This past June, General Motors issued a recall on approximately 88,000
of its popular GMC Terrain mid-size SUVs due to a major safety defect.
The defect could cause the airbags to fail to deploy in the event of an
accident, leading to significantly increased risk of serious injury or death.
The recall centers around a small part known as a sensing diagnostic module,
which is what triggers the airbags to deploy during an accident, protecting
the vehicle’s occupants. In the affected vehicles, the sensor fails
to power down correctly when the vehicle is turned off. This causes the
sensor to fail to turn on again properly when the vehicle is restarted,
preventing it from working properly and deploying the airbags during a
collision. A lack of working airbags significantly increases the risk
of injury or death in an accident.
The good news is the recall doesn’t require any new parts to be installed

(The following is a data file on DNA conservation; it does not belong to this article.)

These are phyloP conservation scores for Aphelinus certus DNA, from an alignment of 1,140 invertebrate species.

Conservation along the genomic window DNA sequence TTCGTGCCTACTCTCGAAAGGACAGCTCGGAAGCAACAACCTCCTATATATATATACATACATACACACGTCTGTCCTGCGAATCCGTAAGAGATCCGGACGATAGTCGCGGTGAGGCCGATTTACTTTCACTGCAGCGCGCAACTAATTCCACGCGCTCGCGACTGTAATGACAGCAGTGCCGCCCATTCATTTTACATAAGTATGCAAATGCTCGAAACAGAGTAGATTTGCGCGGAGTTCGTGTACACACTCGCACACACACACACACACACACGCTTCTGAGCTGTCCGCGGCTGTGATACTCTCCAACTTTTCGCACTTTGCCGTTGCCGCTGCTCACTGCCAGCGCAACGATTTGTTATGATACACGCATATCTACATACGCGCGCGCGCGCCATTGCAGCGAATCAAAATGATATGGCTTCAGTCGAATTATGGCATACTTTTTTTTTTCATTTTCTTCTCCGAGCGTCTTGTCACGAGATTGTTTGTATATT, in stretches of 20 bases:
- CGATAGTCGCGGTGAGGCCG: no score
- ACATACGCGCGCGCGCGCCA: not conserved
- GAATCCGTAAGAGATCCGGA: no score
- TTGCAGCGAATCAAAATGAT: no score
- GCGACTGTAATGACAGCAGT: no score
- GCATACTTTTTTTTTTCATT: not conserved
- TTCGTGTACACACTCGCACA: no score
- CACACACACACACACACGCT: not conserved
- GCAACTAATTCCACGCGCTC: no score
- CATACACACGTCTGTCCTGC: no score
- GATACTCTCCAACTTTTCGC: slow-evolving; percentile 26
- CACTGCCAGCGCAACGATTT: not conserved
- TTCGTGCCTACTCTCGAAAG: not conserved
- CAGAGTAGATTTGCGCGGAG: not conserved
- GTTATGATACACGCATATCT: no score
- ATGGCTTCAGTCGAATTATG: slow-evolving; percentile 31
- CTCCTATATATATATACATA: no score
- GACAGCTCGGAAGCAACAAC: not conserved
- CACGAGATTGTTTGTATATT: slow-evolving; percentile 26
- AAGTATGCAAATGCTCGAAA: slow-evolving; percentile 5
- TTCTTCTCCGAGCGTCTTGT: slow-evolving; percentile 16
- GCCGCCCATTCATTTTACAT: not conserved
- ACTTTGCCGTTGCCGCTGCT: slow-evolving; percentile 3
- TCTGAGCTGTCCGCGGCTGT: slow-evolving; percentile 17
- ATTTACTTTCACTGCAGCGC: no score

in the vehicle, and dealers will simply install a software update on the
car that re-programs the module to shut down correctly. The service is
free of charge to affected vehicle owners.
General Motors should be reaching out to the affected vehicle owners with
a recall notice soon, but notices don’t always reach who they need
to. If you’re not sure whether or not your vehicle is affected,
you can check your vehicle’s identification number (VIN) in the
the National Highway Traffic Safety Administration website.
Your Rights as a Recall Victim
Vehicles are usually recalled for safety defects after several instances
have occurred which have resulted in serious injury or death as a result
of the defective part of system. Car manufacturers have a responsibility
to thoroughly test and ensure that their vehicles are safe and fit for
consumer use, however with so many systems and pieces of technology on
board, recalls are becoming more and more common.
If your vehicle has been recalled for safety, your dealer is given a limited
number of opportunities to fix the issue. If the same issue can’t
be fixed after three attempts for the
same issue, you may be able to have your vehicle declared a “lemon”
under the Song-Beverly Consumer Warranty Act. That number falls to
two attempts if the repair is for a problem that could result in death or injury,
such as the GM recall we discussed on this blog.
If you think you may have been sold a lemon, call the Los Angeles lemon law attorney
at Norman Taylor & Associates today!